The new Jeep Grand Cherokee is a smart choice when looking at today's SUV market. The base model Laredo 4X2 starts around 29 grand with the fully loaded Overland edition topping out around 43 grand. Jeep offers a wide variety of models and specifications to suit any needs. The good thing is that even the low-end models offer a decent amount of features and options to be added. The average loaded model will be in the mid-30s range. The Jeep Wagoneer, on the other hand, was quite expensive. When adjusted for inflation, the average Wagoneer, which comes pretty loaded with options, would be in the low 50s range. This is a lot of money for an SUV in this class, and the Wagoneer was pretty much considered a luxury vehicle when compared to others of its time. Going much higher than 30 grand for an SUV now makes it compete with more luxury brands and vehicles. By comparison, the new 2011 Jeep Grand Cherokee is a far better value than its predecessor.

4.2. Resale Value

Overall, projected resale value for a vehicle is extremely influential where cost of ownership is concerned and should be considered when making long-term comparisons between vehicles.

This discussion on projected resale value is limited to the models themselves, not taking into consideration the cost and availability of replacement parts for these vehicles in the future. However, availability of replacement parts should not influence resale value for a vehicle which must be removed from consideration after high repair costs. This analysis of previous model year vehicles in comparison to the new model year Lincoln Aviator is the best available data to predict resale value years down the line when customers are actually selling their Aviators to purchase another vehicle.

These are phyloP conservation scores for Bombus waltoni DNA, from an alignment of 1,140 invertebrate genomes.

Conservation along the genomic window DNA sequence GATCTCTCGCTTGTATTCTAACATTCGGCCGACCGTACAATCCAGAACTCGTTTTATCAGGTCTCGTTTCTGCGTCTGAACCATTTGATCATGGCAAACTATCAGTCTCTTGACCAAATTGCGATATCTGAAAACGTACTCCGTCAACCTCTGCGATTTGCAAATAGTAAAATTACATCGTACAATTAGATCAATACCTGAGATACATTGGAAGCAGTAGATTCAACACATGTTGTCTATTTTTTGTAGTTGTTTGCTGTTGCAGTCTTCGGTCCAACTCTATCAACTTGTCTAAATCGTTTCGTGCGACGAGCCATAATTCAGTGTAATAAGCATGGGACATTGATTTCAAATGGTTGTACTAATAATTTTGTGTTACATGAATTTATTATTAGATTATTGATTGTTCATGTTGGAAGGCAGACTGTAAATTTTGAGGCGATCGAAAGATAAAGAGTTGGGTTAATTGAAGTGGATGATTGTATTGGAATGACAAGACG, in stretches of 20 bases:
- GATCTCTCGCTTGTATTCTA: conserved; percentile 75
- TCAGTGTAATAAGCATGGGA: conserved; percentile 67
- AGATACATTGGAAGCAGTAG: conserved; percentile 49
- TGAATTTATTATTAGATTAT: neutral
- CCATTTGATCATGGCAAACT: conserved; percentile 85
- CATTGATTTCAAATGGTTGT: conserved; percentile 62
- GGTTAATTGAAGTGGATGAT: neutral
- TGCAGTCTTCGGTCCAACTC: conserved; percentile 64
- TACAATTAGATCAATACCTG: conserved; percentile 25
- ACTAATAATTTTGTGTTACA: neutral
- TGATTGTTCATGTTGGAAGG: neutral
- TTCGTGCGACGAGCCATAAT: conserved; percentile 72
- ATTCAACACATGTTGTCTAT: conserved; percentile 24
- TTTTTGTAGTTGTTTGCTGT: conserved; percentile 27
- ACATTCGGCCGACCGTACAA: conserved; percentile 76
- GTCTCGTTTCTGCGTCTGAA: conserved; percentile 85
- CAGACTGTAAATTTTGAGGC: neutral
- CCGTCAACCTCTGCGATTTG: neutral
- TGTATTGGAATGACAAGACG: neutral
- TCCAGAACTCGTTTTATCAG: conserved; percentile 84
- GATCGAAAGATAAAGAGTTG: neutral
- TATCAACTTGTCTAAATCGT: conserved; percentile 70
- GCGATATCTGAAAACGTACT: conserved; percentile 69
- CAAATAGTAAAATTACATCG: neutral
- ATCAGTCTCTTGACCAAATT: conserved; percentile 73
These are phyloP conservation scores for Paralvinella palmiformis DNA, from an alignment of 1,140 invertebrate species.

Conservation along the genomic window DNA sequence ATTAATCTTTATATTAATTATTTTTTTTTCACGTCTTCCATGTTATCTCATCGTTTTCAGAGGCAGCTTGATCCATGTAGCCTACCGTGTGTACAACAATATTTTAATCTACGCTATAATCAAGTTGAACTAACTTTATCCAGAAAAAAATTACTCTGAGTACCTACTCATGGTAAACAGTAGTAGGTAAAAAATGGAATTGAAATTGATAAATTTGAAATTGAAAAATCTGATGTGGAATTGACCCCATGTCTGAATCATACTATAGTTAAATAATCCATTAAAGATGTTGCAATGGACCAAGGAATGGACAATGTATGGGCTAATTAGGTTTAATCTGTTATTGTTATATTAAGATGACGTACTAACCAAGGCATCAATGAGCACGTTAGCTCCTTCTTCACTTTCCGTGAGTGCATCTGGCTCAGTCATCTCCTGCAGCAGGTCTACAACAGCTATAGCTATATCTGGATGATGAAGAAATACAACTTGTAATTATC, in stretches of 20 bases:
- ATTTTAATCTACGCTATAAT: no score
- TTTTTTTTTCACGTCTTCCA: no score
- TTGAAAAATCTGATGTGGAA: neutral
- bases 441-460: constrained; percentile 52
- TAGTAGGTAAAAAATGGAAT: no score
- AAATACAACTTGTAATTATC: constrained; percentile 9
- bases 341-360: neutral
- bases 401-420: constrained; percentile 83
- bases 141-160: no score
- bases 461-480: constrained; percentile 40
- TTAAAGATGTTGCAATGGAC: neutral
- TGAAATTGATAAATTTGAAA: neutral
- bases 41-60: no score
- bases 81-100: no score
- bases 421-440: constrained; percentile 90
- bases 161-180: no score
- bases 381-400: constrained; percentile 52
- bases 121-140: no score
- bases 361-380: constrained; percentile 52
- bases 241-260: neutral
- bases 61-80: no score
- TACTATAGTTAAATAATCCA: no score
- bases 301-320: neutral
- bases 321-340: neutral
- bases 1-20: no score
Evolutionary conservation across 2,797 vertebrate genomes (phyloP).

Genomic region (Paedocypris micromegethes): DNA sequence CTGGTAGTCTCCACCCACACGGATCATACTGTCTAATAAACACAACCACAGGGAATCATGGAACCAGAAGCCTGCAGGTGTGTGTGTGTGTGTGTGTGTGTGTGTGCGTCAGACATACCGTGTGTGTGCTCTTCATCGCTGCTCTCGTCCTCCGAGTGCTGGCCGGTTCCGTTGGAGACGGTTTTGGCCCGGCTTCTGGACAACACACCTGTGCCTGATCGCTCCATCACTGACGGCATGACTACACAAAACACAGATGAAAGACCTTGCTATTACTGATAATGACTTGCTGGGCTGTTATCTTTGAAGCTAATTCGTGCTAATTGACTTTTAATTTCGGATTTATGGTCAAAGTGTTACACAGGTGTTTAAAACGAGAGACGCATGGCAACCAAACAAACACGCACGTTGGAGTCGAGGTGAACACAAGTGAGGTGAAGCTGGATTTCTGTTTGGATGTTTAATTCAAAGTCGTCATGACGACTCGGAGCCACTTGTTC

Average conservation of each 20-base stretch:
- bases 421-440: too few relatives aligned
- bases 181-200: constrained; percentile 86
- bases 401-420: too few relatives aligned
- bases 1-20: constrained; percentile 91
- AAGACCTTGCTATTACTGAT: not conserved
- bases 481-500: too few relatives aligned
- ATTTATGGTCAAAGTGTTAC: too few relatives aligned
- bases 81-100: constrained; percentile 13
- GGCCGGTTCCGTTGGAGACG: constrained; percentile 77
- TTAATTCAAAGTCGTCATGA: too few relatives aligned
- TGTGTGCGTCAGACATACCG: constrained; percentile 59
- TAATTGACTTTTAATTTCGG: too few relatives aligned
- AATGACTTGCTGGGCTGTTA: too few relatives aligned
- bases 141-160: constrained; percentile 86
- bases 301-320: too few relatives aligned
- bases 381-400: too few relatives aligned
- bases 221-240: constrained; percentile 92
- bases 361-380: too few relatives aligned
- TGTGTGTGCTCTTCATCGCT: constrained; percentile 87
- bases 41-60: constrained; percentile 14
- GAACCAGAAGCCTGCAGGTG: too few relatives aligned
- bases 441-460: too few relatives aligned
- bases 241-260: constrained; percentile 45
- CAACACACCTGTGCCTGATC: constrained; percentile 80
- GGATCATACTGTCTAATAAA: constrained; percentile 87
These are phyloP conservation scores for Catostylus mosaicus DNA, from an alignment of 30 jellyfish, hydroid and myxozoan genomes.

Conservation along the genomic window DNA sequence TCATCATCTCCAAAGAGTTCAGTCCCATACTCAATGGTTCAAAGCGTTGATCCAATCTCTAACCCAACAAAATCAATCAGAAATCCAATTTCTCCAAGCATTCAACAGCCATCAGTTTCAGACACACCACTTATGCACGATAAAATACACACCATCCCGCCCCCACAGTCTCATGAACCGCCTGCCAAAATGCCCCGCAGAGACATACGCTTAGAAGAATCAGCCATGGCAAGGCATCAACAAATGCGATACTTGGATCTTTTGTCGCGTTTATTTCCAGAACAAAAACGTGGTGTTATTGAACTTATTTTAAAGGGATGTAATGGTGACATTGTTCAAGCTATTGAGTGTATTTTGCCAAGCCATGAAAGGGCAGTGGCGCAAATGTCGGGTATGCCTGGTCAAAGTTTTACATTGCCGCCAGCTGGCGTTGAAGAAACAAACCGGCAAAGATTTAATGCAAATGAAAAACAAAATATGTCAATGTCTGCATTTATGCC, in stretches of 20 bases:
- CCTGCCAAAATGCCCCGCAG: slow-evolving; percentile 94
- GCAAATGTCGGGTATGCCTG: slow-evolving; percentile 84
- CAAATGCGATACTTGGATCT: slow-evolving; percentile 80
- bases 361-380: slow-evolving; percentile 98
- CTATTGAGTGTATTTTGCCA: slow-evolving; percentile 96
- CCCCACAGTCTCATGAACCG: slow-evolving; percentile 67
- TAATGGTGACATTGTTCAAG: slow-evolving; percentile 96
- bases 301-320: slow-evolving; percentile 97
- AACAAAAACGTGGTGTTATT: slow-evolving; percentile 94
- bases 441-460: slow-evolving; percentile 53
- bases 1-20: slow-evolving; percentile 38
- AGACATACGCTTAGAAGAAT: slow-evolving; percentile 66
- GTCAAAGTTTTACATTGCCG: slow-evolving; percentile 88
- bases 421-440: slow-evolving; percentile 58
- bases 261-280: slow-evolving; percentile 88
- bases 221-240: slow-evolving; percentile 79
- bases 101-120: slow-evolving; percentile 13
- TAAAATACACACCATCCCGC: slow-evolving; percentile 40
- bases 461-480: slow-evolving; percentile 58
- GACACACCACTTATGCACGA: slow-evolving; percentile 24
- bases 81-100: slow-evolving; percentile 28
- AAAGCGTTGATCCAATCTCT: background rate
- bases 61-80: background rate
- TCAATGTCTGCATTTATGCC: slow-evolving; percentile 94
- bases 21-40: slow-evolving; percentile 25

Kelley Blue Book data shows that the Jeep Grand Cherokee has much higher resale values than the Lincoln Aviator, beginning at the three-year point and extending through the five-year point. In fact, over a five-year period, the Jeep Grand Cherokee holds 60% of its original value and the Lincoln Aviator holds only 40%, one third of the purchase price. Consumer Reports data supports the Jeep's projected higher resale value, rating the new Grand Cherokee's reliability as "much better than average" and the Aviator as "average". This influences that projected Grand Cherokee reliability over the years will allow higher resale value to continue.

According to Consumer Reports, vehicles with the best resale values have better than average reliability and performance. The Jeep Grand Cherokee Laredo will perform better than the Lincoln Aviator where reliability is concerned and costs considerably less. Considering that this specific price range in the automotive market is very competitive, projected resale value for two vehicles should be an influential factor.


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Jeep Wagon vs. Lincoln Navigator